The Silicon Prairie
Matthew Darmour Paul / Studio Otero, Dalkir & Pestellini (London, 2019)
With over 3 billion people online today, the total energy footprint of the information and communication technology ecosystem is on par with that of air travel. According to research done by Greenpeace, a single Google search, perhaps the one that led you to this project, can use anywhere from 0.4 – 7.0 grams of carbon, or the equivalent of driving a car 52 feet. Just having a Gmail account open for one year consumes 1200 kilograms of carbon. A single email without attachments can use four grams of carbon, knowledge which might make us think twice about all of the meaningless subscriptions filling our inboxes.
In early 20th century Britain, getting ‘on-the-line’ became a popular term to describe settlements connected to the material goods guaranteed by a railroad. Connection was quite literally referred to as the manifestation of lines materialised first on paper, in the telegraph wires, the railroad tracks of an expanded territory and later the light speed travel of fiber optic cables. Settler industrialists, corporations, individuals and groups who had access to these powerful networks came to be associated with the economic benefits of a progressive, technological society. Today, the term ‘online’ is reserved for individuals who are ‘active’ or ready-at-hand to participate in digital communication, omitting what was historically considered a social continuum of material flows.
The ascension of online infrastructure could not be clearer than in the American Midwest. In order to feed the growing capitalist centers of Chicago, Minneapolis and St. Louis, on-line settlements were established by railroad speculators in the 19th century to expand the railnet and penetrate new markets, at irreparable cost to non-commercial forms of life and indigenous world making projects. The patterning of these developments have come to be known as ‘tracks and elevators urbanism’ as railroad companies frequently commissioned grain elevators as the first buildings from which the towns organised themselves. In states like North Dakota, town plats were experimentally drawn in symmetrical, orthogonal, center and square layouts before finally stabilising into t-town organisations, separated every 10 miles or as far as a farmer could reasonably carry grain in a day’s journey. An architecture of supply populated these stolen hinterlands, as plantation logics and the associated ruins of disease, oppression, and built obsolescence moved northward.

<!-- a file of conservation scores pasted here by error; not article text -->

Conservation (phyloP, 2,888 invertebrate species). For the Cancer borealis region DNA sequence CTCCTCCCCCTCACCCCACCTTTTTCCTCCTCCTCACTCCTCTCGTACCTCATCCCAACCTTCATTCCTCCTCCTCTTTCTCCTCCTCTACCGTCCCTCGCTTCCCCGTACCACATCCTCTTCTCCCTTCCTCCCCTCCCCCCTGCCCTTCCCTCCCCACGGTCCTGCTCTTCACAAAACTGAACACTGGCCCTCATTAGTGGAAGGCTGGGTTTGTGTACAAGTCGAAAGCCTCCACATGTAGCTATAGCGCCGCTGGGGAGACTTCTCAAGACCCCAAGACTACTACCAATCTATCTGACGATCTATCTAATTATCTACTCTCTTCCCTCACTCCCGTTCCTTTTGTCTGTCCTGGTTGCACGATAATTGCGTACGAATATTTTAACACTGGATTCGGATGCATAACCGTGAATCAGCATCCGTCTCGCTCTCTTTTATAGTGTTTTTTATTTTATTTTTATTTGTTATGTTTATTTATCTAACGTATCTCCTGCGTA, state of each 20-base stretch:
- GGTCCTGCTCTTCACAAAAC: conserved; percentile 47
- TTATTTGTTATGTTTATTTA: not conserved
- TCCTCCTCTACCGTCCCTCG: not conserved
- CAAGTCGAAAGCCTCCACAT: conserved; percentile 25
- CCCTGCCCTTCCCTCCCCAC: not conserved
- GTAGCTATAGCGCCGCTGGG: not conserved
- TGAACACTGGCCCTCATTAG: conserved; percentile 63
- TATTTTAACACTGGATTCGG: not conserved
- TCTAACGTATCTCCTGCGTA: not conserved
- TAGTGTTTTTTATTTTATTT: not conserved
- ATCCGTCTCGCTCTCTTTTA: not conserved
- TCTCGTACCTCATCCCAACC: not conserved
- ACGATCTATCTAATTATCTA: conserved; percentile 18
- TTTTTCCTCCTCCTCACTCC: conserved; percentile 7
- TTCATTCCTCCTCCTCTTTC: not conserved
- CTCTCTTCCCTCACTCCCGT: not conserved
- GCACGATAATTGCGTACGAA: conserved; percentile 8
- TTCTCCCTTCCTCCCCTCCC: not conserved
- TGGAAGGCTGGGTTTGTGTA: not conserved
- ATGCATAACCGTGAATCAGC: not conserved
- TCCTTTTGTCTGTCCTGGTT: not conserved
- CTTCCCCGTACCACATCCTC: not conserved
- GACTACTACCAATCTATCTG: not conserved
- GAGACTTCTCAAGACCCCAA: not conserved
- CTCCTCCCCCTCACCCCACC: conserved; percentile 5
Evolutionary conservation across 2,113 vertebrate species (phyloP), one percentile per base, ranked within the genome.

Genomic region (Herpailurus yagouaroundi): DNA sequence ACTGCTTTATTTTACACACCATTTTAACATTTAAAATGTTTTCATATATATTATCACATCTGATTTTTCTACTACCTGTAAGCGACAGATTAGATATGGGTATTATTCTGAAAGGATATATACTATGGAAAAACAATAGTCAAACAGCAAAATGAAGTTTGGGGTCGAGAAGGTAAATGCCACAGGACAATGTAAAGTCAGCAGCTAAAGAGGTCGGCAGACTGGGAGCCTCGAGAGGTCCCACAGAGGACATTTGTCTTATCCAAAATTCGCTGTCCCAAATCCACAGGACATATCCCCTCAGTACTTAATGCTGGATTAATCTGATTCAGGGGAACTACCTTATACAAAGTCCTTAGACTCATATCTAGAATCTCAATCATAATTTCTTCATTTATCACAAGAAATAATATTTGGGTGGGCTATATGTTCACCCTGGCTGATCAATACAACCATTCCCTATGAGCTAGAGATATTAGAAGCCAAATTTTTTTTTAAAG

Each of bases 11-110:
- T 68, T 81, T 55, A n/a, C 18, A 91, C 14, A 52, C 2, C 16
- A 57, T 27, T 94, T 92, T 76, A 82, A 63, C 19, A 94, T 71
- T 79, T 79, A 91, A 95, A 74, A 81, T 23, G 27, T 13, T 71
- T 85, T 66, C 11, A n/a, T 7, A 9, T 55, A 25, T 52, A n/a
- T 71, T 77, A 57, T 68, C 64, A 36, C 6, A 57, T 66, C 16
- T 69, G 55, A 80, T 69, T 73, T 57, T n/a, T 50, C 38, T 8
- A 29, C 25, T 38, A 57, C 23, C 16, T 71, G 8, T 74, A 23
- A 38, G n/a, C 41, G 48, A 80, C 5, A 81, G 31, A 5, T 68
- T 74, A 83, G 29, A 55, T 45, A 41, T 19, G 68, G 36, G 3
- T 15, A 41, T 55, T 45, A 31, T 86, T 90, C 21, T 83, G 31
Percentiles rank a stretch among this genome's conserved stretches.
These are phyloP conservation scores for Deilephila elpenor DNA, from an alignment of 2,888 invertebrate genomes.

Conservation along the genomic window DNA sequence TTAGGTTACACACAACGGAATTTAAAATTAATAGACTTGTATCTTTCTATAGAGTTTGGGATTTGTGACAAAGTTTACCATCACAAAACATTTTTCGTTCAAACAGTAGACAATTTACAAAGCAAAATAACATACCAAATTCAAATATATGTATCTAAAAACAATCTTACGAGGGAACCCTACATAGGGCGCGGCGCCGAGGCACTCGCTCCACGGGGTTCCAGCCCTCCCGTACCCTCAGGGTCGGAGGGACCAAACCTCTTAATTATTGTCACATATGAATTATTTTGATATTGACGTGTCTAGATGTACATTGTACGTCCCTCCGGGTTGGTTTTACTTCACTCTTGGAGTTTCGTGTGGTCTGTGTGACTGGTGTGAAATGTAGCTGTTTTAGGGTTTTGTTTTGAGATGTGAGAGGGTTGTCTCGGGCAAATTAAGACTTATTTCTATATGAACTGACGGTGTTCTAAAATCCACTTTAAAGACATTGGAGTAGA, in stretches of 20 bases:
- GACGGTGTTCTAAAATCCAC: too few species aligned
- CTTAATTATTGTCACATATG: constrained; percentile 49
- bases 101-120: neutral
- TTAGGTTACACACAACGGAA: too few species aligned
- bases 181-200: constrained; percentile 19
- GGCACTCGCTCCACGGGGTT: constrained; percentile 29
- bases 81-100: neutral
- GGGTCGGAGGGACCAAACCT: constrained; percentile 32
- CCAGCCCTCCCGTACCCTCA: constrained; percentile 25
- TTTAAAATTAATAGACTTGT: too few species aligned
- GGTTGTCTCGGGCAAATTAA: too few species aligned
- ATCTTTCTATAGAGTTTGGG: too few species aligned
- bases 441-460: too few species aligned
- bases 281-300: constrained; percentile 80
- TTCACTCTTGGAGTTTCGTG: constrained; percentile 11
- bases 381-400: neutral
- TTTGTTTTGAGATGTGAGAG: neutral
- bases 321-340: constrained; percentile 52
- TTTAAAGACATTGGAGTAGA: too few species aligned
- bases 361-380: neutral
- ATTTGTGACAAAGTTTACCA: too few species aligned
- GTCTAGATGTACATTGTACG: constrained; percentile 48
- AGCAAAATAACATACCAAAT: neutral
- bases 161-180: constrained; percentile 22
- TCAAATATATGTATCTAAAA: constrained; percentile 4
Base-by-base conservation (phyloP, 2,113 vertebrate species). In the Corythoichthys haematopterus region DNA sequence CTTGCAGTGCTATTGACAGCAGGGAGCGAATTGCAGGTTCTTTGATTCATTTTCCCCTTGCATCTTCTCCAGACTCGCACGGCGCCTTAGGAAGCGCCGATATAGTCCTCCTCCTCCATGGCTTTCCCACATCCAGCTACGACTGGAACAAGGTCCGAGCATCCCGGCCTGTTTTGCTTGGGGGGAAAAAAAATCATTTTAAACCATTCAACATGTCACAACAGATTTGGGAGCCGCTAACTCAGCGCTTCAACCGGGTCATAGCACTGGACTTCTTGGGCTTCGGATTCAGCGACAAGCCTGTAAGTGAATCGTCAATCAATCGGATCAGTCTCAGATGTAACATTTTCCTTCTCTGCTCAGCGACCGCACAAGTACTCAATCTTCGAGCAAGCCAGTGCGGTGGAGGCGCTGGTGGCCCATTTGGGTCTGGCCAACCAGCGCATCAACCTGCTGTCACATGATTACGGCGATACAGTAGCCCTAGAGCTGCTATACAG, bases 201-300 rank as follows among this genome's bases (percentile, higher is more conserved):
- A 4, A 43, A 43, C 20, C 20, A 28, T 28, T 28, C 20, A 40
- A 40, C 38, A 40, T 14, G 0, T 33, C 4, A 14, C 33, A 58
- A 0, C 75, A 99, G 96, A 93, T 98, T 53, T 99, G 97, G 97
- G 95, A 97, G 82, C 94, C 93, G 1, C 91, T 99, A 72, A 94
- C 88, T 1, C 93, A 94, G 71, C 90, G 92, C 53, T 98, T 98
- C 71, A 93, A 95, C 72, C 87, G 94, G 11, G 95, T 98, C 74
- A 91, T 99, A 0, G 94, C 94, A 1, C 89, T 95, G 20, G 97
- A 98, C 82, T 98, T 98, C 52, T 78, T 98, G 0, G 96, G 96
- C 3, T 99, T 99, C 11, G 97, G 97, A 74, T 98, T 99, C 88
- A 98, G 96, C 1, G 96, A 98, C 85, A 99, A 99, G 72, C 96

The capillary networks that moved early twentieth century commodities established the routes of data circulation, transfer and power supply seen today. Municipal and corporate actors splay reams of fiber cables, centralised and edge data centers, colocation hubs, transfer stations, ‘fiberhoods’, 5G small cells, cell towers, power stations, wind farms and solar panel fields, big box stores, underground and open pit mines, wifi routers and charging points across the extractive networks of yesterday. An observer would be forgiven for not knowing the difference between a data center and a Walmart, an industrial feedlot and a Bass Pro Shop. The large, anonymous buildings that inhabit the Midwestern plains, keeping a large part of the country online, expand and expand even as they recede from popular consciousness.
In response, The Silicon Prairie presents a strategy of ‘data permaculture’ that visualises a post-agricultural landscape through the transformation of key farming typologies to low-tech data infrastructure. The project includes a package of practices that work toward: the decommissioning of productivist agriculture, the increased interconnection of humans and other than humans on the plains, the elevation of indigenous knowledge and sovereignty, and (low-tech) digital/tallgrass prairie futures.
Project Credits: Matthew Darmour Paul, Studio ADS8: Data Matter: “Digital Networks, Data Centres & Posthuman Institutions”, Tutors: Kamil Hilmi Dalkir, Marina Otero Verzier & Ippolito Pestellini Laparelli, Royal College of Art.